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Amazon CEO Jeff Bezos with Kindle Fire tablet  (Source: minnpost.com)
Analysts place blame for profit drop on increased spending on new products like the Kindle Fire

Amazon released its fourth-quarter earnings from 2011 today, showing off its massive holiday success with e-readers and its Kindle Fire tablet, yet still missing previous estimates.

Amazon reported a 35 percent increase in net sales from $12.95 billion in Q4 2010 to $17.43 billion in Q4 2011. Despite the increase, the company missed Bloomberg analyst expectations of $18.3 billion.

Amazon also saw a 58 percent drop in quarterly profit from $416 million, or 91 cents per share, in Q4 2010 to $177 million, or 38 cents per share, in Q4 2011.

Amazon reported $260 million in Q4 2011 operating income, down from $474 million in Q4 2010. Operating cash flow increased 12 percent to $3.90 billion, up from $3.50 billion in 2010, and free cash flow fell 17 percent to $2.09 billion from $2.52 billion in 2010.

The online retailer ended Q4 2011 with 56,200 employees, which is a 67 percent increase from Q4 2010.

For the full-year 2011, net sales jumped 41 percent from $34.20 billion in 2010 to $48.08 billion in 2011. Operating income fell 39 percent to $862 million from $1.41 billion in 2010, and net income dropped 45 percent to $631 million ($1.37 per share) from $1.15 billion ($2.53 per share) in 2010.

While Amazon's first entry into the tablet arena, the Kindle Fire, was wildly successful with both Fire and other Kindle e-reader unit sales increasing 177 percent during the nine-week holiday period ending December 31, 2011 from the same period in 2010, the products were clearly slow to pay off. Increased spending on the Kindle Fire as well as other new products and facilities put a dent in the company's profits.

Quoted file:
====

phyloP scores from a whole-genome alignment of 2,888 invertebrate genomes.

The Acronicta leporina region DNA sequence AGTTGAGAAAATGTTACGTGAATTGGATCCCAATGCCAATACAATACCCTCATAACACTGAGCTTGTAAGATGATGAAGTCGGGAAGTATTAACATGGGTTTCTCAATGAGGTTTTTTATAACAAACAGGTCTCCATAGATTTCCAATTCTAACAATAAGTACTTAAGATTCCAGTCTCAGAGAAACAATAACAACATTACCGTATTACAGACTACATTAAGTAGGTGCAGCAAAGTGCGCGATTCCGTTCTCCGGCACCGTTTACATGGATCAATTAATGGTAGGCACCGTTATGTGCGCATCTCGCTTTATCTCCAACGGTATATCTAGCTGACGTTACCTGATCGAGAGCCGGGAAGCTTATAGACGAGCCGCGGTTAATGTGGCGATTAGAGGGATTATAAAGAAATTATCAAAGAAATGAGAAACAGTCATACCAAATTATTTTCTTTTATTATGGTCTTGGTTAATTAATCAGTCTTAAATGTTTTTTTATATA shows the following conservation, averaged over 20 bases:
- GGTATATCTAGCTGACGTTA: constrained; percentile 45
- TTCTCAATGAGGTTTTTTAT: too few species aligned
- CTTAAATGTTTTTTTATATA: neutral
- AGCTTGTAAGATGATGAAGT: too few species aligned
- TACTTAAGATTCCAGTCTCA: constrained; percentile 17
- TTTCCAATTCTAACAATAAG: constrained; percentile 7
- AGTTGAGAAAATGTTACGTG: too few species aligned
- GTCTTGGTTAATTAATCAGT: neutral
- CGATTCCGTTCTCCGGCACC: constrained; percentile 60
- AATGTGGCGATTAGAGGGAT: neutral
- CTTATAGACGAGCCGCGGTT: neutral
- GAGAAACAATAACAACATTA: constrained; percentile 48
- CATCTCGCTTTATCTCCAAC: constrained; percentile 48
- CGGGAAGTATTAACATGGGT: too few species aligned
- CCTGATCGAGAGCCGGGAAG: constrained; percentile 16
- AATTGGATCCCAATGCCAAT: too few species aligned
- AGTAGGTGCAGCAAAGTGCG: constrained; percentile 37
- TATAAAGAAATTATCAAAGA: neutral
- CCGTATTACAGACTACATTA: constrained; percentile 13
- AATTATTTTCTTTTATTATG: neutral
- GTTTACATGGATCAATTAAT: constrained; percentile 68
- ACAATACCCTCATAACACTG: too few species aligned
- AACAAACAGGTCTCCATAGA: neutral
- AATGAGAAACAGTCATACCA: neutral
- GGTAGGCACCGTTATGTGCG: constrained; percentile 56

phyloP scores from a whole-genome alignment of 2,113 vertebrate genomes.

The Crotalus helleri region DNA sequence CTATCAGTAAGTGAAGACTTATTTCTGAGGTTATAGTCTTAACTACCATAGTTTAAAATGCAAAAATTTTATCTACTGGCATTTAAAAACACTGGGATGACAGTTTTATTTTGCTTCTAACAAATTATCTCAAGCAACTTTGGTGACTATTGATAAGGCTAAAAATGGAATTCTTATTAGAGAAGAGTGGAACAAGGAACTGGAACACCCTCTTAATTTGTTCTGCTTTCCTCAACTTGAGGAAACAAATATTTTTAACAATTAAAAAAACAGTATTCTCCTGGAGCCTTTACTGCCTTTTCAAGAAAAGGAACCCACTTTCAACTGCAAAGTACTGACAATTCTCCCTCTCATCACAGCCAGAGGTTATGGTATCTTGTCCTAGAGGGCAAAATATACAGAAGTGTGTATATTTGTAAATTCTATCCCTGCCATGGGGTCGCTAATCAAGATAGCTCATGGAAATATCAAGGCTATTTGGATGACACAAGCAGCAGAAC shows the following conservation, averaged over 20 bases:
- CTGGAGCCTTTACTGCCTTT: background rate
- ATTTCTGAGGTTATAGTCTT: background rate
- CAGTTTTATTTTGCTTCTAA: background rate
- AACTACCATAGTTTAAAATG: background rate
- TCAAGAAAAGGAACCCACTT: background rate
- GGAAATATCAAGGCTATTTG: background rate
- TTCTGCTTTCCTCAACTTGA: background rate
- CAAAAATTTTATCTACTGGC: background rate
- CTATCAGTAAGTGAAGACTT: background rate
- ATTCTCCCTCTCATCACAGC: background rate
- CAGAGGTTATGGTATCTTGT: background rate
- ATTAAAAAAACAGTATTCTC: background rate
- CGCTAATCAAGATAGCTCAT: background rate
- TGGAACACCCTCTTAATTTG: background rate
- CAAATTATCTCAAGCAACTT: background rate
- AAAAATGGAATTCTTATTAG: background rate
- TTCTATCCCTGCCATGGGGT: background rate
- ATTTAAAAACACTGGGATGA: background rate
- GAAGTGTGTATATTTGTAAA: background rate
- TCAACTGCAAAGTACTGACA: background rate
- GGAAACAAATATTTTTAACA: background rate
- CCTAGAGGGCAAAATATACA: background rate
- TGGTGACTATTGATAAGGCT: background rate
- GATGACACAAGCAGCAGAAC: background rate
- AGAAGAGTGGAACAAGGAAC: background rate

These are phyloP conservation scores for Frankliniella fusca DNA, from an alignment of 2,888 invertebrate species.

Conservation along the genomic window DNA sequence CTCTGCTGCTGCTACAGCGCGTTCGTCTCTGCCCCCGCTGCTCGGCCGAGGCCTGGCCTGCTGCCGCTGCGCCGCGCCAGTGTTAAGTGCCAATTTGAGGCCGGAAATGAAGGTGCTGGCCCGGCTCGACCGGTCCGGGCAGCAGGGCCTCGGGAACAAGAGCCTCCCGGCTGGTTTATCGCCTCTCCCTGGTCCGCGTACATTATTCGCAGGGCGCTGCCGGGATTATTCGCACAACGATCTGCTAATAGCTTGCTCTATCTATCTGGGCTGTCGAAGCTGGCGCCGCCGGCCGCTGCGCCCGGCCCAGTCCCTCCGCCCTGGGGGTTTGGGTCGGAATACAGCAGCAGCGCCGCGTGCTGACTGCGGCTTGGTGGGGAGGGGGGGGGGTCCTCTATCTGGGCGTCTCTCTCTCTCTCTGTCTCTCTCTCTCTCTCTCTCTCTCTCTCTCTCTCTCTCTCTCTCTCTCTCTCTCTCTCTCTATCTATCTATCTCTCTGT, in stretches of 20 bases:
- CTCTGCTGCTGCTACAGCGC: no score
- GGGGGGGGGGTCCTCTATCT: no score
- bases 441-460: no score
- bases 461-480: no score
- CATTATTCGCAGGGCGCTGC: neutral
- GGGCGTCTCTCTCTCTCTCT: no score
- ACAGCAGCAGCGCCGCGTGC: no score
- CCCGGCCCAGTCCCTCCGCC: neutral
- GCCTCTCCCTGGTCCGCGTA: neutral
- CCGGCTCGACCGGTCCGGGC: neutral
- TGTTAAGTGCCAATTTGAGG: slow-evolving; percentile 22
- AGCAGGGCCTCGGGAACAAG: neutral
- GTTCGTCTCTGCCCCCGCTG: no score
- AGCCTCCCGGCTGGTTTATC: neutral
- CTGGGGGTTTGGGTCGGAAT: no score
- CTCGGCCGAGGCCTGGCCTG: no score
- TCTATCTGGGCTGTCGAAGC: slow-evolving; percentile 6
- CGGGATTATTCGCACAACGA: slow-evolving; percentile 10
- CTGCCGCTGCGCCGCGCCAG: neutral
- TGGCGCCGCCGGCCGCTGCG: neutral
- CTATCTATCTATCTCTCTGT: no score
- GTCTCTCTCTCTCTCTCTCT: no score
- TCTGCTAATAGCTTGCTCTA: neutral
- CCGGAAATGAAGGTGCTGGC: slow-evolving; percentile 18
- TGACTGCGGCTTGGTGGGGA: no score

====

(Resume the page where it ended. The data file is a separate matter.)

“We are grateful to the millions of customers who purchased the Kindle Fire and Kindle e-reader devices this holiday season, making Kindle our bestselling product across both the U.S. and Europe,” said Jeff Bezos, founder and CEO of Amazon.com. “Our millions of third-party sellers had a tremendous holiday season with 65% unit growth and now represent 36% of total units sold.”

Amazon predicts its Q1 2012 revenue to land between $12 billion and $13.4 billion with a $200 million operating loss and $100 million operating profit. Analysts were hoping for a Q1 2012 revenue of $13.41 billion.

Source: Amazon



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RE: Kindle Fire
By Varun on 2/1/2012 1:30:11 PM , Rating: 3
I meant that it makes it easier for Amazon to sell products to Fire owners - Fire owners are likely going to use Amazon as their provider for video, music, e-books, and shopping, because it will be dead simple from the device.

All other tablets just don't have the content ecosystem. Samsung can make a device as nice as it wants, but Samsung has nothing to go with it. Samsung needs to make their money on the device up front, where as Amazon can make little to no money on the consumption device because they can recoup those costs with content later on.

I didn't mean Kindle books are locked to the Fire - I think Amazon has a great model with the Kindle software being on basically every platform. When DRM is non-restrictive like this, people seem to be OK with it (including me - I love my Kindle).


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